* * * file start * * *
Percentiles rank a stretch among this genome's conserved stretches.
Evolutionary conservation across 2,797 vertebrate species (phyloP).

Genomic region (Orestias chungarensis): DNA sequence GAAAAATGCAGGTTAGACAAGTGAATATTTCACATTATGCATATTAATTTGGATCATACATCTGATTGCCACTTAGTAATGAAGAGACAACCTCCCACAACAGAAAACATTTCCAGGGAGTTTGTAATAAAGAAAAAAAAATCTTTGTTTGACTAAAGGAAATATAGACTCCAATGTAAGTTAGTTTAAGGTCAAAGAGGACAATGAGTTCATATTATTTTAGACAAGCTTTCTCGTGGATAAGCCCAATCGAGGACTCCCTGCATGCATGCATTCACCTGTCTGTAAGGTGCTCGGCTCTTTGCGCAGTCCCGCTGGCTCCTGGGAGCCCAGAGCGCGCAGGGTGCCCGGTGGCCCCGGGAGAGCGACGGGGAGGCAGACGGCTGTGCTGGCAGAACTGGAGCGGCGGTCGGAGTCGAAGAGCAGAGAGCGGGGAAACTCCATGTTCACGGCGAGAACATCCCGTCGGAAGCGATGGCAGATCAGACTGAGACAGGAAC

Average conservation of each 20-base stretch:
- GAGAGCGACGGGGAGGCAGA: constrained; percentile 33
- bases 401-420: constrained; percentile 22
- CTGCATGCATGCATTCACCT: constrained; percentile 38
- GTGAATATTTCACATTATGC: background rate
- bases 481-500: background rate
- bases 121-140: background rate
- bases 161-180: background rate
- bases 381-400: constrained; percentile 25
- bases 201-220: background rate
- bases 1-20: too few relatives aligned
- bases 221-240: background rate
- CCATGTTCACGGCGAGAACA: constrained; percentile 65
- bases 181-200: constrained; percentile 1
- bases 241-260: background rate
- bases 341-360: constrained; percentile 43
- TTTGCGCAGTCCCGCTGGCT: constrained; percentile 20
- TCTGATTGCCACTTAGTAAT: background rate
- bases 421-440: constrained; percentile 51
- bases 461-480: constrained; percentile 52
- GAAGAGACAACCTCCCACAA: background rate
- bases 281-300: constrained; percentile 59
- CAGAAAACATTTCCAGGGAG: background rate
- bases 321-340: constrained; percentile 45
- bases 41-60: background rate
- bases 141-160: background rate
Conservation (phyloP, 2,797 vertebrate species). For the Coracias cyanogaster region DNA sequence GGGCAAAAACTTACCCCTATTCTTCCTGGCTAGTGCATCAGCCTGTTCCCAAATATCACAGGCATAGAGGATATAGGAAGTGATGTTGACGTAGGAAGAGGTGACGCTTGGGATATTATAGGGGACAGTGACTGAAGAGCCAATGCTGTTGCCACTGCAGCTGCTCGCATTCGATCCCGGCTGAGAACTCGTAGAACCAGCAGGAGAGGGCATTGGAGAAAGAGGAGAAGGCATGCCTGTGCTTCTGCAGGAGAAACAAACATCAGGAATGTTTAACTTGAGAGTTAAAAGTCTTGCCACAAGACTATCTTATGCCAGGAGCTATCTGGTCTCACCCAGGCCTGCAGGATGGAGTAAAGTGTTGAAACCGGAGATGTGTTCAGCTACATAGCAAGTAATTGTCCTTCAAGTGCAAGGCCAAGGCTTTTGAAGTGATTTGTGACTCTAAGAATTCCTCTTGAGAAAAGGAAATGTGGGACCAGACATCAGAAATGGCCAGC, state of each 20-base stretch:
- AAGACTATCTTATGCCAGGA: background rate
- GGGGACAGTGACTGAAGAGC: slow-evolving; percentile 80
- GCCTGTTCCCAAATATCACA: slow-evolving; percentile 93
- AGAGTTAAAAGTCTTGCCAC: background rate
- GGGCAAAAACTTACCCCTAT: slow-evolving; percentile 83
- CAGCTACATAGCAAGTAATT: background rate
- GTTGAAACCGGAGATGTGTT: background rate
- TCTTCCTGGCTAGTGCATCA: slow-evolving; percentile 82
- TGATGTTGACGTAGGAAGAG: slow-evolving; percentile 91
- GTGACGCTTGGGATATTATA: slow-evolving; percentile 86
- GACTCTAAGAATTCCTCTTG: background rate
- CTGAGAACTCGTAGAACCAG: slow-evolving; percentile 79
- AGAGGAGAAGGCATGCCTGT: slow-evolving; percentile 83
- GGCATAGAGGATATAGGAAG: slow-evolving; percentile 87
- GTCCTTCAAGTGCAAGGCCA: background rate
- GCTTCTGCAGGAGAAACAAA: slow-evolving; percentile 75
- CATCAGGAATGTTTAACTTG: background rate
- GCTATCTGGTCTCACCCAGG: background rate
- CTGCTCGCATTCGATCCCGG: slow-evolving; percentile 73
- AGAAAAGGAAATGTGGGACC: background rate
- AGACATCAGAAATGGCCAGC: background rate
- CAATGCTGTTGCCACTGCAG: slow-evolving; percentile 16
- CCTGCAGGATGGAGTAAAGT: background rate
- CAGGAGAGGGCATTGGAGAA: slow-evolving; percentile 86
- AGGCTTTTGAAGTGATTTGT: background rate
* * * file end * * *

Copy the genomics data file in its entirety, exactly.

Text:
Percentiles rank a stretch among this genome's conserved stretches.
Evolutionary conservation across 2,797 vertebrate species (phyloP).

Genomic region (Orestias chungarensis): DNA sequence GAAAAATGCAGGTTAGACAAGTGAATATTTCACATTATGCATATTAATTTGGATCATACATCTGATTGCCACTTAGTAATGAAGAGACAACCTCCCACAACAGAAAACATTTCCAGGGAGTTTGTAATAAAGAAAAAAAAATCTTTGTTTGACTAAAGGAAATATAGACTCCAATGTAAGTTAGTTTAAGGTCAAAGAGGACAATGAGTTCATATTATTTTAGACAAGCTTTCTCGTGGATAAGCCCAATCGAGGACTCCCTGCATGCATGCATTCACCTGTCTGTAAGGTGCTCGGCTCTTTGCGCAGTCCCGCTGGCTCCTGGGAGCCCAGAGCGCGCAGGGTGCCCGGTGGCCCCGGGAGAGCGACGGGGAGGCAGACGGCTGTGCTGGCAGAACTGGAGCGGCGGTCGGAGTCGAAGAGCAGAGAGCGGGGAAACTCCATGTTCACGGCGAGAACATCCCGTCGGAAGCGATGGCAGATCAGACTGAGACAGGAAC

Average conservation of each 20-base stretch:
- GAGAGCGACGGGGAGGCAGA: constrained; percentile 33
- bases 401-420: constrained; percentile 22
- CTGCATGCATGCATTCACCT: constrained; percentile 38
- GTGAATATTTCACATTATGC: background rate
- bases 481-500: background rate
- bases 121-140: background rate
- bases 161-180: background rate
- bases 381-400: constrained; percentile 25
- bases 201-220: background rate
- bases 1-20: too few relatives aligned
- bases 221-240: background rate
- CCATGTTCACGGCGAGAACA: constrained; percentile 65
- bases 181-200: constrained; percentile 1
- bases 241-260: background rate
- bases 341-360: constrained; percentile 43
- TTTGCGCAGTCCCGCTGGCT: constrained; percentile 20
- TCTGATTGCCACTTAGTAAT: background rate
- bases 421-440: constrained; percentile 51
- bases 461-480: constrained; percentile 52
- GAAGAGACAACCTCCCACAA: background rate
- bases 281-300: constrained; percentile 59
- CAGAAAACATTTCCAGGGAG: background rate
- bases 321-340: constrained; percentile 45
- bases 41-60: background rate
- bases 141-160: background rate
Conservation (phyloP, 2,797 vertebrate species). For the Coracias cyanogaster region DNA sequence GGGCAAAAACTTACCCCTATTCTTCCTGGCTAGTGCATCAGCCTGTTCCCAAATATCACAGGCATAGAGGATATAGGAAGTGATGTTGACGTAGGAAGAGGTGACGCTTGGGATATTATAGGGGACAGTGACTGAAGAGCCAATGCTGTTGCCACTGCAGCTGCTCGCATTCGATCCCGGCTGAGAACTCGTAGAACCAGCAGGAGAGGGCATTGGAGAAAGAGGAGAAGGCATGCCTGTGCTTCTGCAGGAGAAACAAACATCAGGAATGTTTAACTTGAGAGTTAAAAGTCTTGCCACAAGACTATCTTATGCCAGGAGCTATCTGGTCTCACCCAGGCCTGCAGGATGGAGTAAAGTGTTGAAACCGGAGATGTGTTCAGCTACATAGCAAGTAATTGTCCTTCAAGTGCAAGGCCAAGGCTTTTGAAGTGATTTGTGACTCTAAGAATTCCTCTTGAGAAAAGGAAATGTGGGACCAGACATCAGAAATGGCCAGC, state of each 20-base stretch:
- AAGACTATCTTATGCCAGGA: background rate
- GGGGACAGTGACTGAAGAGC: slow-evolving; percentile 80
- GCCTGTTCCCAAATATCACA: slow-evolving; percentile 93
- AGAGTTAAAAGTCTTGCCAC: background rate
- GGGCAAAAACTTACCCCTAT: slow-evolving; percentile 83
- CAGCTACATAGCAAGTAATT: background rate
- GTTGAAACCGGAGATGTGTT: background rate
- TCTTCCTGGCTAGTGCATCA: slow-evolving; percentile 82
- TGATGTTGACGTAGGAAGAG: slow-evolving; percentile 91
- GTGACGCTTGGGATATTATA: slow-evolving; percentile 86
- GACTCTAAGAATTCCTCTTG: background rate
- CTGAGAACTCGTAGAACCAG: slow-evolving; percentile 79
- AGAGGAGAAGGCATGCCTGT: slow-evolving; percentile 83
- GGCATAGAGGATATAGGAAG: slow-evolving; percentile 87
- GTCCTTCAAGTGCAAGGCCA: background rate
- GCTTCTGCAGGAGAAACAAA: slow-evolving; percentile 75
- CATCAGGAATGTTTAACTTG: background rate
- GCTATCTGGTCTCACCCAGG: background rate
- CTGCTCGCATTCGATCCCGG: slow-evolving; percentile 73
- AGAAAAGGAAATGTGGGACC: background rate
- AGACATCAGAAATGGCCAGC: background rate
- CAATGCTGTTGCCACTGCAG: slow-evolving; percentile 16
- CCTGCAGGATGGAGTAAAGT: background rate
- CAGGAGAGGGCATTGGAGAA: slow-evolving; percentile 86
- AGGCTTTTGAAGTGATTTGT: background rate